Bob Preston (12:17):
That makes sense. I mean, they're kind of verifying that, okay, you needed this money to survive versus, okay, you got the money, but you actually did pretty well. Right. There are two different scenarios. Okay, perfect. What about the S corps? I think, you know, a lot of us are S Corps that issue a K one to the owners is that PPP then reflected as income on the K one or the owner, or again, is it not considered taxable?
Richart Hart (12:42):
It's not considered a taxable income. So it won't show up on the tax return, which should reflect an effect and only show up on the K one. However, again, if it's a for your California K ones, it will be on there if it is taxable to California. So short answer is if it's not taxable, it's not going to show up on your K ones. It's not going to show up on your personal return. You don't have to worry about it. If it is taxable, it'll only show up on your state tax return.
Bob Preston (13:07):
Gotcha. Wow. Super helpful. Most of us familiar with the common rule of thumb of keeping our personal tax returns for three hours, right? That's kind of the rule of thumb for us as individuals. Does that same rule of thumb apply to property management company for tax returns and keeping the records. And is it ever necessary to hold accounting and tax records longer?
Richart Hart (13:26):
So for businesses, businesses generally have to hold the returns for seven years because the IRS has a look back period of seven years for companies. And to answer your question, as far as holding them longer, it depends what's on your return for that year. So for example, if you purchase the property in 2000, you're selling it in 2021, you want to make sure you hold all the records from the purchase of that property in 2000, because now with your 2021 tax return, if you get audited, the IRS is going to want you to prove your basis in that property. So any, any records that can prove your purchase price, your capital improvements, etcetera, on that 2021 return would have to be kept. So short answer is as long as you're not selling anything that you have to prove basis, then you really keep records for personal for three years, businesses for seven years and find your current return. You you're selling an asset. You have to prove what you're putting down on a tax return. So you have to be able to prove your purchase price, capital equipment, anything that's gonna increase the basis of that asset so that the IRS knows how you're coming, computing your capital gains.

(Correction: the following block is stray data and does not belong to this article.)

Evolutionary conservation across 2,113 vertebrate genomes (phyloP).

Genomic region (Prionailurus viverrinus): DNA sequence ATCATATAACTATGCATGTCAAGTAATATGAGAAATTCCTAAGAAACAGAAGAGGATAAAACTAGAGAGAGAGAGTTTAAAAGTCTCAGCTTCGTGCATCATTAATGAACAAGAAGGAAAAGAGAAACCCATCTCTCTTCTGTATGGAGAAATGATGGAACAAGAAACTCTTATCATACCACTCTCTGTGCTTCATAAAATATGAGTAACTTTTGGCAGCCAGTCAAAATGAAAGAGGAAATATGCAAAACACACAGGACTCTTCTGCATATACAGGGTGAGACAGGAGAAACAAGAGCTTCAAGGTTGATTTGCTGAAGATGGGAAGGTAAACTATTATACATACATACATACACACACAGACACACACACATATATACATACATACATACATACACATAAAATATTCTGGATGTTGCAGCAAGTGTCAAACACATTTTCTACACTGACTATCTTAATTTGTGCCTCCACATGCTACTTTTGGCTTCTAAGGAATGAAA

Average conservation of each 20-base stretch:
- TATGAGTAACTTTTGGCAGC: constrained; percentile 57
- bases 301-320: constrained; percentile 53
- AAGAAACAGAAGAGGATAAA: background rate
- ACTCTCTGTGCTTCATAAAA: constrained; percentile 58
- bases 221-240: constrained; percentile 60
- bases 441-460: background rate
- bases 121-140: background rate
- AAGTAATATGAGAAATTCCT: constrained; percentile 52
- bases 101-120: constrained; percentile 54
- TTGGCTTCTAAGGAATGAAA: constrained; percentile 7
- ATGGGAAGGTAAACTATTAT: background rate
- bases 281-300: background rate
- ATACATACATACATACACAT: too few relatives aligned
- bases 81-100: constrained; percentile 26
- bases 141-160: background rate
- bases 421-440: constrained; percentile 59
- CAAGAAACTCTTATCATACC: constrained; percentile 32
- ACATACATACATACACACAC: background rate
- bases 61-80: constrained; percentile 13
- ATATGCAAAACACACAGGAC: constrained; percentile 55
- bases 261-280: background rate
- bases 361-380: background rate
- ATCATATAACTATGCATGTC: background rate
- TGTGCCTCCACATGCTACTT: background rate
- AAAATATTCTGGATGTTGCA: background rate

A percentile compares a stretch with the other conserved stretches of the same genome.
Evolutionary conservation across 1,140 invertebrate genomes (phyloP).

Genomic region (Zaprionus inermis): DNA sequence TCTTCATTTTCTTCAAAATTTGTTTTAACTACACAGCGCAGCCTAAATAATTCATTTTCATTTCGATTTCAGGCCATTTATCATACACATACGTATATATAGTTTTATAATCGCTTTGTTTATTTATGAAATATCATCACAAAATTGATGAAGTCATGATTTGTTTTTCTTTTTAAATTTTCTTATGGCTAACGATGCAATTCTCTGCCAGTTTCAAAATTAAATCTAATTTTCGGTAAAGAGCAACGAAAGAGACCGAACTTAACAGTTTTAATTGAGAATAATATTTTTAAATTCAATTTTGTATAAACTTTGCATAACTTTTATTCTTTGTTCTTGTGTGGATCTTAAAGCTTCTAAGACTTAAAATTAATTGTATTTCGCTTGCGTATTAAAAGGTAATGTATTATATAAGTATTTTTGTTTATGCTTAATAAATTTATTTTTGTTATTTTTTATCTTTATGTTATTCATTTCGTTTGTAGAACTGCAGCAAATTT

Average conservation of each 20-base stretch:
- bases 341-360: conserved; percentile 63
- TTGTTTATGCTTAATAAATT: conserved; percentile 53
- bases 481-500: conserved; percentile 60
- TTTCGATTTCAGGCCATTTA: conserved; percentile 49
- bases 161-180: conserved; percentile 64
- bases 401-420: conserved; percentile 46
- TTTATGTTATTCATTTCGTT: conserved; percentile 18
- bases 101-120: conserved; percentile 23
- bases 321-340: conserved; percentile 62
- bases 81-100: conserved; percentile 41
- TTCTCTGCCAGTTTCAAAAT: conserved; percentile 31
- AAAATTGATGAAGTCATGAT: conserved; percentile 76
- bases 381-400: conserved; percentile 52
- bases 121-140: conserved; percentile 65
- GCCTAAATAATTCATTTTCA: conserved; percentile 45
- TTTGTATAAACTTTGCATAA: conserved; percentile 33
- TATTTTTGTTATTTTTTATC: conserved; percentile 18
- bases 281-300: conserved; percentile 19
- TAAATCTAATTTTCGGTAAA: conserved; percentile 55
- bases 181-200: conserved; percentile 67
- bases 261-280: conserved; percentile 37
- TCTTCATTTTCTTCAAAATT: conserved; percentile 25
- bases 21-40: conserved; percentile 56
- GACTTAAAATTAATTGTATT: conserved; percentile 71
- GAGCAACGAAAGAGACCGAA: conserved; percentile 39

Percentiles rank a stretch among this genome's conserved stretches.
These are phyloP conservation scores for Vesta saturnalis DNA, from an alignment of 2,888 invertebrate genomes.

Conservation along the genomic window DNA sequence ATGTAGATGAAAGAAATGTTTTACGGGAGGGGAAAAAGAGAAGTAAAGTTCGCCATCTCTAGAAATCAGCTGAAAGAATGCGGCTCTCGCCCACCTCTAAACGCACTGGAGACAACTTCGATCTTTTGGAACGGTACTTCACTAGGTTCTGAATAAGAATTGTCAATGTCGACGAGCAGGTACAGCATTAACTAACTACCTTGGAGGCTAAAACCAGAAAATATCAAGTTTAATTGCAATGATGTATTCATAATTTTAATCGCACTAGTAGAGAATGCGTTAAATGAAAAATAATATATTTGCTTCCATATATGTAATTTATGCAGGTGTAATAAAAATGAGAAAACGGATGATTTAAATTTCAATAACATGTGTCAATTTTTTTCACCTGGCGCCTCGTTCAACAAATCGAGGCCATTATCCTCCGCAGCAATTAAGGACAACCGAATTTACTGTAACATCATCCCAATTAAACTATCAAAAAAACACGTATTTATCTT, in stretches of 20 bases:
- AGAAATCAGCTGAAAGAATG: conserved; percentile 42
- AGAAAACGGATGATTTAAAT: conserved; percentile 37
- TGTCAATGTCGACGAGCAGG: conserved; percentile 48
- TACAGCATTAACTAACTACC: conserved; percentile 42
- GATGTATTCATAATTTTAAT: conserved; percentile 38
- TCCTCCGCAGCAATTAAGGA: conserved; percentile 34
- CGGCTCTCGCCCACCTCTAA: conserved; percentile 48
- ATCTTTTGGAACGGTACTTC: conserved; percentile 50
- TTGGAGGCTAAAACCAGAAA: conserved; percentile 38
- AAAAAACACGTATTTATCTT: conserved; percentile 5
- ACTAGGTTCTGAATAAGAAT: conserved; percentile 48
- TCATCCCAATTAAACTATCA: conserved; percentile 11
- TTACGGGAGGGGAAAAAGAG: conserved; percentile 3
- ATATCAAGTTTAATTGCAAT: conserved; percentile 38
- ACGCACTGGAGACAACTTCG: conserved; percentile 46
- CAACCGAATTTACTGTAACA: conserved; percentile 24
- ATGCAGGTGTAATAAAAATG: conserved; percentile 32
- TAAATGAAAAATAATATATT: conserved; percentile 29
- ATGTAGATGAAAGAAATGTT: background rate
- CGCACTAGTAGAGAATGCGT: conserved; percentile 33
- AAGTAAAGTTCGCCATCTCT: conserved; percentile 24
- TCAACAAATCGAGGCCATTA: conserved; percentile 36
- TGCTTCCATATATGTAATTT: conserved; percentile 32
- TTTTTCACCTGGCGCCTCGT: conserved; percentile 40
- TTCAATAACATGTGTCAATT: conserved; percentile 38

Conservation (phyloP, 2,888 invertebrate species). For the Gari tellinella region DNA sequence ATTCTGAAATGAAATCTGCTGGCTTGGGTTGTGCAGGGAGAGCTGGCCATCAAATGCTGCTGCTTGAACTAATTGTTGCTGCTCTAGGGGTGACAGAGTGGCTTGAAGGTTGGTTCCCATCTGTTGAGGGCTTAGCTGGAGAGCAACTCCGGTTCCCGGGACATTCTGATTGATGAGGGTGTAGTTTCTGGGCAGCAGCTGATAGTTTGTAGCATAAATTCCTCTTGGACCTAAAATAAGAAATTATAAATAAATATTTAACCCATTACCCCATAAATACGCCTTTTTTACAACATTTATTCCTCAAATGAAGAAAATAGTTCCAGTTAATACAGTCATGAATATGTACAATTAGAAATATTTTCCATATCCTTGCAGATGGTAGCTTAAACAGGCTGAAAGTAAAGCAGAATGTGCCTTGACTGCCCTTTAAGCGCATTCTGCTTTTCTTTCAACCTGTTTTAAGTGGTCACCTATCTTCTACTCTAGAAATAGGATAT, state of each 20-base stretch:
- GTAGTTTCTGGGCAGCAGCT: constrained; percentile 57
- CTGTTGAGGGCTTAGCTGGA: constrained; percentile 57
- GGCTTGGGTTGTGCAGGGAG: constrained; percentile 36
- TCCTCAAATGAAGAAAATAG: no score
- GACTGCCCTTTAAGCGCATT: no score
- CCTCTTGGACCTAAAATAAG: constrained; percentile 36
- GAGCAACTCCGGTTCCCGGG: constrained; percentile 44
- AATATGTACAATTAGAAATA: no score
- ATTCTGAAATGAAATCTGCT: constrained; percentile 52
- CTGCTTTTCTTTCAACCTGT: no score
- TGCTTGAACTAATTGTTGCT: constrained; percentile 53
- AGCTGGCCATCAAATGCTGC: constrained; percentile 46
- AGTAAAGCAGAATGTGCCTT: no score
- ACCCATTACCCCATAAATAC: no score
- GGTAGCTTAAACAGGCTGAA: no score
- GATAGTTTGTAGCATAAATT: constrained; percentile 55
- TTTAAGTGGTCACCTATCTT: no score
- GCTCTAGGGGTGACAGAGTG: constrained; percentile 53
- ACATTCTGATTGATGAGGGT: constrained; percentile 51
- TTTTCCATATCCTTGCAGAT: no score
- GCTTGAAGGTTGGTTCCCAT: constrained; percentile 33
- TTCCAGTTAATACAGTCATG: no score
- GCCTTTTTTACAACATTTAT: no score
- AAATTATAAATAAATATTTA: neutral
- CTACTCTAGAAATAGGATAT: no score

Bob Preston (14:35):
Sure. I'm guessing that's kind of tough for some, for some people to, you know, have records retained for that period of time. I know in today's day and age, we have cloud storage in 2000, we probably didn't. So some of the receipts from home improvements and things like that might no longer be laying around, but that's one way is just to make sure that obviously anything related to your company gets stored in the cloud, right? And then it's kind of there for perpetuity. You don't have to worry about like stacks of paper you know, taking up, taking up storage space. Okay. We came to you recently my company, north county property group with a scenario in which we had a foreign investor. I'm sure you remember this right. Who hired us to manage an investment property? And as we got into it and we reached the agreement, we realized that he didn't have a tax identification number. He was from a foreign country, but we had already started to collect the rent. We had rented it successfully. We wanted to keep him as a client, but this ITN as is known, kind of became an issue. So give us a low down on this, where our property managers needing to be cautious and what are the proper steps that they can follow to make sure they're in compliance with state and federal law when it comes to a foreign investor.
Richart Hart (15:41):